This track came out of a simple concept that we discovered a few years ago. During the Lemon of Pink era, every so often we would get a review in a foreign language, like Japanese or Italian, and it seemed so exotic, of course, we would want to know what it said. In fact, sometimes we get reviews in English that look like a foreign language as well. We needed a translator so that’s when we discovered freetranslation.com. Of course there are a lot of machine translators out there and they’re always getting better, but sometimes better isn’t better… The mediocre translators often give the most poetic results, and we loved the foreign reviews because the translator made our record sound twice as interesting.
Machines are dumb, but sometimes they do brilliant things because they can’t help themselves. They don’t talk themselves out of anything, and so they just go for it. No judgement whatsoever. Taking advantage of machines in these moments is a great way to overcome the self-consciousness problem that Drew brought up in London (see post of July 21).
I think part of what we’re trying to do with the Books is to break the back of language, to bend it until it snaps and then examine the pieces to see what of it’s essence remains. Poets and songwriters have been in business so long, trying to say things in just the perfect way that they’ve crowded out the front door to meaning which is all tightly locked up by cliches. Essentially we’re looking for the back way around. So it’s really heartening to find a site like freetranslation.com that so egolessly shreds language like it’s making a vat of sauerkraut out of your precious word cabbages.
For this track we took a very well known folk song (which we’ve been advised not to name) and using free translation software, we translated the text into, for example, German, then into Italian, then into French, then into Swedish and then back into English. The results were spectacular. All of the imagery became completely warped, sentence structure was geniusly scrambled, errant nouns would inexplicably enter into strange situations… it became a machine free association on the original lyrics to the point that the ‘cover’ became a new original. Who wrote the song became completely unclear at this point… it became some mass collaboration of linguists, programmers and songsmiths. Both Paul and I translated an retranslated these lyrics so many times that new characters began to emerge and we made a collection of the best moments in our texts. I then set them to the music the best I could, adding conjunctions and fixing the rhythm of the sentences where necessary to make a smooth vocal line.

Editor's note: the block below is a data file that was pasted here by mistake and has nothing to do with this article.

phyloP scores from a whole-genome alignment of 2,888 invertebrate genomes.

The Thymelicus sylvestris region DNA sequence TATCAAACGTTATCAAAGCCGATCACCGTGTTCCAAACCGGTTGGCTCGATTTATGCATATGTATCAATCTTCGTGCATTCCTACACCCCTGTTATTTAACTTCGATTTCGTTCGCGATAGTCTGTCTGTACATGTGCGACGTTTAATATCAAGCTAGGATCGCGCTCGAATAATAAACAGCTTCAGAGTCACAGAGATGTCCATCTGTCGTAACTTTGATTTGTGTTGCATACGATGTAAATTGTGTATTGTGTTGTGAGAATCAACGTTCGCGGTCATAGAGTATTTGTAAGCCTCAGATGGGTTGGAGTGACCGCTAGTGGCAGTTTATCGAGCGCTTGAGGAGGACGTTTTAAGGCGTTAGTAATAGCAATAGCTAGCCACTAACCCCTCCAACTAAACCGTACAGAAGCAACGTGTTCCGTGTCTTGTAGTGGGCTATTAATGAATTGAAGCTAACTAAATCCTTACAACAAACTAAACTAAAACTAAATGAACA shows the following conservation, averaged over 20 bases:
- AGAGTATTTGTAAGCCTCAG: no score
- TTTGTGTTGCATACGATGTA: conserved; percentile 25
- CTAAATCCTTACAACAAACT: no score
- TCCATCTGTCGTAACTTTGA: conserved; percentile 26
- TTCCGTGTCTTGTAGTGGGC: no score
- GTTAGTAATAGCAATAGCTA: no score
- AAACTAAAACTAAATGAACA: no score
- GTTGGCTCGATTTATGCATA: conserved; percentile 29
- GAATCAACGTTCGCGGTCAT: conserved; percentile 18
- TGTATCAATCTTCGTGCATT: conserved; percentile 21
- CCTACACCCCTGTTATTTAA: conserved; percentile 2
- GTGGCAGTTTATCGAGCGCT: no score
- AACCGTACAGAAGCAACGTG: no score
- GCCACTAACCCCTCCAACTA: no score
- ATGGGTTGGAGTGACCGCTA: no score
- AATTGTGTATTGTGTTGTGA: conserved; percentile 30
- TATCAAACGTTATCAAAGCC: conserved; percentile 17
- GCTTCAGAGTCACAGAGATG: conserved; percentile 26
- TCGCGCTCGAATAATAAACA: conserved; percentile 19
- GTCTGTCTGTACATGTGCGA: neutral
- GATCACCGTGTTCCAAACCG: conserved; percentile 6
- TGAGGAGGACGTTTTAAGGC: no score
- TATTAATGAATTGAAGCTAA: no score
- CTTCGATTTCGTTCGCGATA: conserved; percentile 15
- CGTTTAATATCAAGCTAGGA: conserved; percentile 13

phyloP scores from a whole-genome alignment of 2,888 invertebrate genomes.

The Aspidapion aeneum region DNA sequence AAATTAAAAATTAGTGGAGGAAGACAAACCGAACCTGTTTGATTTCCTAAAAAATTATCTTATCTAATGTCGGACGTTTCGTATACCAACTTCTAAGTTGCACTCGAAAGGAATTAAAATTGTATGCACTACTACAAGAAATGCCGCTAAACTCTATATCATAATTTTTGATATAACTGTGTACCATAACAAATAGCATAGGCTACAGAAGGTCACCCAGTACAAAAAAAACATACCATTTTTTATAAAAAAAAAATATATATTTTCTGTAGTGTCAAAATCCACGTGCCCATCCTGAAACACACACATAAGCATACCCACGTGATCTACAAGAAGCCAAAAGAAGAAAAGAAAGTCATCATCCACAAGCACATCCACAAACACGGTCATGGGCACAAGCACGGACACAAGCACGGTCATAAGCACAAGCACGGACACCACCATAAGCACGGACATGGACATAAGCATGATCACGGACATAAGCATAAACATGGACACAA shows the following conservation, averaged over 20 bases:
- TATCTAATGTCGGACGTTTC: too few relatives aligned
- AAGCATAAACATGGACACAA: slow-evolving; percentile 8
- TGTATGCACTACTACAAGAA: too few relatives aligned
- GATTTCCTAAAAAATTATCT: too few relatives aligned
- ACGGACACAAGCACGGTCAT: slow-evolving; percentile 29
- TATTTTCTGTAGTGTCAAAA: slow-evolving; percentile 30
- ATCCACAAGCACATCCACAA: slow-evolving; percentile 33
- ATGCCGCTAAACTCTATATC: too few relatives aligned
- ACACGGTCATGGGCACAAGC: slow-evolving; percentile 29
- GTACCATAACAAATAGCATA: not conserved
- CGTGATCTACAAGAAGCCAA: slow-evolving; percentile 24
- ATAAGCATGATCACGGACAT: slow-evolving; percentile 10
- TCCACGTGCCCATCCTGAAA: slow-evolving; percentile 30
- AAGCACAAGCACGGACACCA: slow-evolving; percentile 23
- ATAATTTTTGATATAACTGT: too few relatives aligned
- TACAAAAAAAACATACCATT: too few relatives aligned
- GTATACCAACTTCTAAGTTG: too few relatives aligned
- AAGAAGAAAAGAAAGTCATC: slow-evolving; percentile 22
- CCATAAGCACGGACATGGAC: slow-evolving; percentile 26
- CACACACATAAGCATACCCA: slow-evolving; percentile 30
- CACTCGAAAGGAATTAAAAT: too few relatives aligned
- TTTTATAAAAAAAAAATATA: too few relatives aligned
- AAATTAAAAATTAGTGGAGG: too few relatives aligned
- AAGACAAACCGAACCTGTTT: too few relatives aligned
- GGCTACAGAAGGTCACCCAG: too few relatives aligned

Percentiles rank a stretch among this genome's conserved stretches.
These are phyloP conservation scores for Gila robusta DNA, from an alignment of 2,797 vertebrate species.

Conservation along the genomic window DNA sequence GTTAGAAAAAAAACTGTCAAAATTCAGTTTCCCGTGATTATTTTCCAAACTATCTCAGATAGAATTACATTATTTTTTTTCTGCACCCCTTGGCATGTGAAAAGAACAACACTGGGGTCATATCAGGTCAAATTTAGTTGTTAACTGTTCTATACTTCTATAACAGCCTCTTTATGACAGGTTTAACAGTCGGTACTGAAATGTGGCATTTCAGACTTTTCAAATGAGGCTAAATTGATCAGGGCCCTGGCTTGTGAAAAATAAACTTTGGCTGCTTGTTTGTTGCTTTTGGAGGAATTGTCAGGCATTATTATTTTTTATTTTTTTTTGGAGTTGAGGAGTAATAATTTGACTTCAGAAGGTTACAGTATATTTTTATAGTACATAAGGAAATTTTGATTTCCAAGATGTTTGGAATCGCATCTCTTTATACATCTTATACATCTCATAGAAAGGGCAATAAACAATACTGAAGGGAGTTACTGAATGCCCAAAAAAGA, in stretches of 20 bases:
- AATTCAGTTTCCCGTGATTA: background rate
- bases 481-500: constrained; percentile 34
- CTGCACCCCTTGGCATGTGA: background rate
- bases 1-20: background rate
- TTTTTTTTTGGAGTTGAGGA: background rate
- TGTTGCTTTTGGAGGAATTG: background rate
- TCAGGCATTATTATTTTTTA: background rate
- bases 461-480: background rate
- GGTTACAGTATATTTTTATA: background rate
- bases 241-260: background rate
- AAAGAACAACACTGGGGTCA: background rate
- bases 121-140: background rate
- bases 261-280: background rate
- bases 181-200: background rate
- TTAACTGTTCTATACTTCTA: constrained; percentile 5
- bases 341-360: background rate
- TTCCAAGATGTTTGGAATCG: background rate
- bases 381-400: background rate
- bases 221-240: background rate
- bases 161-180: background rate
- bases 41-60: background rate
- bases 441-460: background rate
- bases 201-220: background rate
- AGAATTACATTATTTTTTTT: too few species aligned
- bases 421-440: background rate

The “And I see” chorus became the keystone of the musical structure early on and we improvised a bit around it in London. Paul found that sample on an old folk guitar instructional record, and cut it from two instances of the same lyric over two different chords. That set the key and tempo of the track. The trick was figuring out a way to move off of those two chords, so the bass does the job of reframing the two chords so that the song move in a more interesting way. The alpenhorn solo at the end came straight off a Swiss record that Paul found, documenting the customs of a small town. The wind sound at the very end I made on one of Nigel’s very special vintage synthesizers by tweaking the frequency knob of a filtered white noise source. analog wind….
Tomorrow the last track on the record, Group Auto 2